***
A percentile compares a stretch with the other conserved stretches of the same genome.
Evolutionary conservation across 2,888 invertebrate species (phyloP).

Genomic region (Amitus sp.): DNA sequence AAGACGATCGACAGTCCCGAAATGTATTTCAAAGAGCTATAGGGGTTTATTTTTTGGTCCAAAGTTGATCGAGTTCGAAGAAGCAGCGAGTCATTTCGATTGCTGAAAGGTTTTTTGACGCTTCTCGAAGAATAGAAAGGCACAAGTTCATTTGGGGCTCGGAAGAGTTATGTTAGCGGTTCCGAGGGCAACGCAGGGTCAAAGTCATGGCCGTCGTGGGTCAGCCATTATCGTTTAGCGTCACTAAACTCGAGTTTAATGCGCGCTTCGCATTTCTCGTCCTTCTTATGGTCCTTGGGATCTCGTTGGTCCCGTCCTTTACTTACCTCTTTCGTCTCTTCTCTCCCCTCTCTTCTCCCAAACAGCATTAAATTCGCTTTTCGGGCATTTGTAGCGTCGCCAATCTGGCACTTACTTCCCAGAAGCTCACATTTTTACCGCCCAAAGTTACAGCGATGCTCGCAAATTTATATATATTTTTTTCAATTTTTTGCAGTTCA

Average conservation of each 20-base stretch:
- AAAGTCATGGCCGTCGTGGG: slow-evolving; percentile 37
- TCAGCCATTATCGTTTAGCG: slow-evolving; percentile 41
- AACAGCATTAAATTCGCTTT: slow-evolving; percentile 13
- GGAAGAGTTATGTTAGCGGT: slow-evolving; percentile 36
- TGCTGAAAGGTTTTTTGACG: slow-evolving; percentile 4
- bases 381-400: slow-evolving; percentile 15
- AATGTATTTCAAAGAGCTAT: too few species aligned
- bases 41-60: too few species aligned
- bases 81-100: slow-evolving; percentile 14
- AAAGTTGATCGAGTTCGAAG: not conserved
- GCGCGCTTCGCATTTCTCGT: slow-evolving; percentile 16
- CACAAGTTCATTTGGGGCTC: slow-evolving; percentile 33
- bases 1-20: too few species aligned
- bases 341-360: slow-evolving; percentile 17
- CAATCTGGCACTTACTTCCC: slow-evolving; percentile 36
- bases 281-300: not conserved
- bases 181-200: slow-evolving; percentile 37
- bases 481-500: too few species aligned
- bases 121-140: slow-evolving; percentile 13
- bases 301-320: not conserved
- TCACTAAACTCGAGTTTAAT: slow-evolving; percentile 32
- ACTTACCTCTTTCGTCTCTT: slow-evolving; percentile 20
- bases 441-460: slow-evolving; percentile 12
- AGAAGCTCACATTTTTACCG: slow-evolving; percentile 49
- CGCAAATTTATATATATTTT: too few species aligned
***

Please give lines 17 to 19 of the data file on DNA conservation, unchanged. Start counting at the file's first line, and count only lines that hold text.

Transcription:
- bases 1-20: too few species aligned
- bases 341-360: slow-evolving; percentile 17
- CAATCTGGCACTTACTTCCC: slow-evolving; percentile 36